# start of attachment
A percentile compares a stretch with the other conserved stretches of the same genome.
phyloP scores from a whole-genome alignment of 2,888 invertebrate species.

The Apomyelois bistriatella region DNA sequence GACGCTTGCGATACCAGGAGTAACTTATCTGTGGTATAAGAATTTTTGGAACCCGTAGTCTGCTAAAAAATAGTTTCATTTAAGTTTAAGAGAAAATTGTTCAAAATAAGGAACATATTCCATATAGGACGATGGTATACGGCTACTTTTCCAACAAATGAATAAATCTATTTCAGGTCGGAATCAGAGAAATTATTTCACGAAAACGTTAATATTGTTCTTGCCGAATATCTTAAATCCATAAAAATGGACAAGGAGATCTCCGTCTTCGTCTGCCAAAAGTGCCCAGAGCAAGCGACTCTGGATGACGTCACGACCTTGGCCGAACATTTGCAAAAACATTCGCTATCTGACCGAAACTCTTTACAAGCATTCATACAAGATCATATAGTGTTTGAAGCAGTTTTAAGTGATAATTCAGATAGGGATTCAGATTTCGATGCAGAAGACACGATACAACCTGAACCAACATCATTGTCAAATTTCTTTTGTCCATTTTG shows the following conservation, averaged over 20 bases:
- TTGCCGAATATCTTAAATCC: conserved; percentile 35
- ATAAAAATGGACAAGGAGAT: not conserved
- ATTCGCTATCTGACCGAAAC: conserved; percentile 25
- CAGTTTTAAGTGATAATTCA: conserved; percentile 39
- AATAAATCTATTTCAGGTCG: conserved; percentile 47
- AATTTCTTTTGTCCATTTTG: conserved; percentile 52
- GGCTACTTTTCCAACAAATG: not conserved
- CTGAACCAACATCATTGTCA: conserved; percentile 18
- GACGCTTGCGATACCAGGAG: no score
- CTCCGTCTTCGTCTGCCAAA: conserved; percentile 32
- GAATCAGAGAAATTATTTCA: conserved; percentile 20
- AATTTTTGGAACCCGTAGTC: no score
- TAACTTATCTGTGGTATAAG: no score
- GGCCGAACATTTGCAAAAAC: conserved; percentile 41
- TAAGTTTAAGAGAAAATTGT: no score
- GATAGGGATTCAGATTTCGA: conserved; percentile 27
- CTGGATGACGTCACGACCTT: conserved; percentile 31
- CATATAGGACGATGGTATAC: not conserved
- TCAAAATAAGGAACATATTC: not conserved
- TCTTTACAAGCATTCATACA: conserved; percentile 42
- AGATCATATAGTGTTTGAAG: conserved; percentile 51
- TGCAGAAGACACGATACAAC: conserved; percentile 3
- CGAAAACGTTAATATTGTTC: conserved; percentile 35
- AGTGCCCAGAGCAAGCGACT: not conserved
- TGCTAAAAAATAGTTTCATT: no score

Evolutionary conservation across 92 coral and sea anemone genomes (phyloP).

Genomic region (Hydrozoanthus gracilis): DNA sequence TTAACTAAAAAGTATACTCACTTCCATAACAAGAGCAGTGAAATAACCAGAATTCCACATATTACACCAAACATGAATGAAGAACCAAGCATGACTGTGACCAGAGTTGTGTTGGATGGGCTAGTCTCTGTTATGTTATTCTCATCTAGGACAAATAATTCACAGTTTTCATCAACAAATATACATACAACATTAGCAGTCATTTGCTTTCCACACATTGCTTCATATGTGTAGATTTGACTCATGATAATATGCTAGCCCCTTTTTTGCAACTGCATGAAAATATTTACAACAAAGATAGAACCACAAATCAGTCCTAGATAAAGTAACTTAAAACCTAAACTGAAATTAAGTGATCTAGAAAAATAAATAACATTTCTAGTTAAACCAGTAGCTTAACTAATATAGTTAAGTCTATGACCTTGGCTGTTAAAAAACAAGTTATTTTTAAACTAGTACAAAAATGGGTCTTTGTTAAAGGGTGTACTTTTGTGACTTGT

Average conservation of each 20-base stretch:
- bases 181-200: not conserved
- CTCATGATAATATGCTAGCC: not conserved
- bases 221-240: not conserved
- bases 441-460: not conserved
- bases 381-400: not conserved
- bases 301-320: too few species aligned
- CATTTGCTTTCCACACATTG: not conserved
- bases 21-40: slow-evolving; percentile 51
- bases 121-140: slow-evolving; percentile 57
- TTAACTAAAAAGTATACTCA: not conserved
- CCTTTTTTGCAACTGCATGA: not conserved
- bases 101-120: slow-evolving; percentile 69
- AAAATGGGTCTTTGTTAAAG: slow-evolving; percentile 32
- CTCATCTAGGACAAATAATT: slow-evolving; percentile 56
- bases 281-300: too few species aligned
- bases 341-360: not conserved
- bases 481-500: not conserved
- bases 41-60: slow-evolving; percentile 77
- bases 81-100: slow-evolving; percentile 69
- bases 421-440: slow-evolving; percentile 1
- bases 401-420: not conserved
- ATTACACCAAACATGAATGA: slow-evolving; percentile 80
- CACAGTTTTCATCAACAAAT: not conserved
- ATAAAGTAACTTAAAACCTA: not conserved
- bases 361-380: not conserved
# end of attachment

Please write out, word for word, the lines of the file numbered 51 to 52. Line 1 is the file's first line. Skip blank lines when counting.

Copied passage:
- bases 421-440: slow-evolving; percentile 1
- bases 401-420: not conserved